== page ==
Insight & expertise

Google Removes Authorship Photos and Circle Count from SERPs

By Unknown, blog post 27/06/2014


Google has announced major changes to how authorship is shown in search results. Profile photos and Google Plus circle count will be removed from results, reducing authorship to a simple byline.

The byline will continue to link to the author’s Google Plus profile, but many are worried that the subtle annotation will go unnoticed by users.


Authorship search result before the change (above), and what it will look like after (below)

In a statement made earlier this week, Google Trends Analyst John Mueller stated that the decision was purely based on UX considerations:

“We’ve been doing lots of work to clean up the visual design of our search results, in particular creating a better mobile experience and a more consistent design across devices. As a part of this, we’re simplifying the way authorship is shown in mobile and desktop search results, removing the profile photo and circle count. (Our experiments indicate that click-through behavior on this new less-cluttered design is similar to the previous one.)”

The changes are currently being rolled out globally to both desktop and mobile search results over the next few days.

Why Is Google Doing This?

Despite Mueller attributing the change to UX concerns, many commenters are throwing out theories of Google trying to gain more AdWords revenue. Most notably, Moz Blog’s Rand Fishkin added his support of this theory by tweeting, “IMO, most compelling explanation for Google removing profile pics from search is that it distracted from ads, and cost advertisers clicks.”

Others seem to think Google is trying to reduce the Google Plus presence in SERPs, or even phase out Google Plus altogether, despite many marketers saying that authorship photos were the main reason they created their Google Plus accounts in the first place.

However, online marketing consultant Mark Traphagen is taking a more pragmatic approach to this development, saying that while “real ‘author rank’ as a direct ranking factor is off in the future, it may be that Google is ready to send the message that when it comes, the boost will only be for those who have proven themselves to be truly top-notch content creators — the trusted, respected elite.”

What Does This Mean For Businesses?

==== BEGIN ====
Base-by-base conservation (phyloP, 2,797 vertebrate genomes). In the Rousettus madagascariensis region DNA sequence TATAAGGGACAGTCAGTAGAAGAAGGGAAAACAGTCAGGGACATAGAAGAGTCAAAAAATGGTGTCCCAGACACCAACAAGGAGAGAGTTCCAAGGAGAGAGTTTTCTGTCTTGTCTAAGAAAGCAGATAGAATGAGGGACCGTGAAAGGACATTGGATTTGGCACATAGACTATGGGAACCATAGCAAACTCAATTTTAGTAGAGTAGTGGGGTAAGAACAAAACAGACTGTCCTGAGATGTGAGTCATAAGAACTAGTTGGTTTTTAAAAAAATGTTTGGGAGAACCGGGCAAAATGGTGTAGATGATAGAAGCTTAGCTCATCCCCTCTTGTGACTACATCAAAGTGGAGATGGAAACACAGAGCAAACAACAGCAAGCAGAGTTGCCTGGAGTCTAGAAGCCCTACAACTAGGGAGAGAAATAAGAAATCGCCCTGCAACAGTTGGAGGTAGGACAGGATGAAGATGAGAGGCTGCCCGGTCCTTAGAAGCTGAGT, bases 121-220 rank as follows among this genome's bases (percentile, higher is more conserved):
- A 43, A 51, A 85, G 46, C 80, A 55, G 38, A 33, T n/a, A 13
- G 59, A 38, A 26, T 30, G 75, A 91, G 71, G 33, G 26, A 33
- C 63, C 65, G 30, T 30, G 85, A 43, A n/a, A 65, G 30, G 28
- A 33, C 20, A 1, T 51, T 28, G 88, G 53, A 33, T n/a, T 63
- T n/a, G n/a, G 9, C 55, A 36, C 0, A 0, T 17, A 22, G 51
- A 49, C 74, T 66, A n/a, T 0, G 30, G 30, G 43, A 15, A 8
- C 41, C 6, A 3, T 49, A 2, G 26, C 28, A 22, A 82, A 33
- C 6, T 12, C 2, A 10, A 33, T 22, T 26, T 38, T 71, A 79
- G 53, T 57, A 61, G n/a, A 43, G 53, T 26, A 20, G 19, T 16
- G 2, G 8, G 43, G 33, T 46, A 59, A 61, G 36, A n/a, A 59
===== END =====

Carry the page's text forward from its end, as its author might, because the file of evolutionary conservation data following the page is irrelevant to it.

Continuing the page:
While there have been many ‘the sky is falling’ predictions on what this means for businesses (just read the comments on Mueller’s original post), it’s still too soon to accurately predict how this will affect the way users search.

Previous research supported the claim that the authorship profile photo had a significant positive impact on CTR (click-through rate), even if your site wasn’t in one of the coveted top three positions. Now many marketers are worried that their click-through rates could plummet.

Social media consultant Eli Fennel welcomed the change, stating, “the visual element [of authorship photos] doesn’t signal personal authority. It is simply a ‘hook’”. In a later comment, Fennel looks beyond CTR to other consequences of author photos, “suppose CTR did go up for image results, but bounce rates and additional searching for the same or similar queries also went up. That would indicate people were being drawn away from the best results by the prettiest results.”

What Do We Think?

After letting the initial shock subside, it seems that Google is simply making way for further changes, and this is just one step along the way. It’s hardly time to be abandoning the Authorship, er, ship, as it seems likely that Google Authorship will become even more important in search results in the near future. As it stands, the update doesn’t change how Google ranks results, just in how it displays the results.

I have no doubt that the absence of author photos will have an effect on which results get chosen, which makes crafting your titles and description vital to the success of your content. Though Mueller’s claims on click-through behaviour remaining similar are vague at best, CTR and other metrics will require careful monitoring before we can assess just how big this update is. Until then, we wait.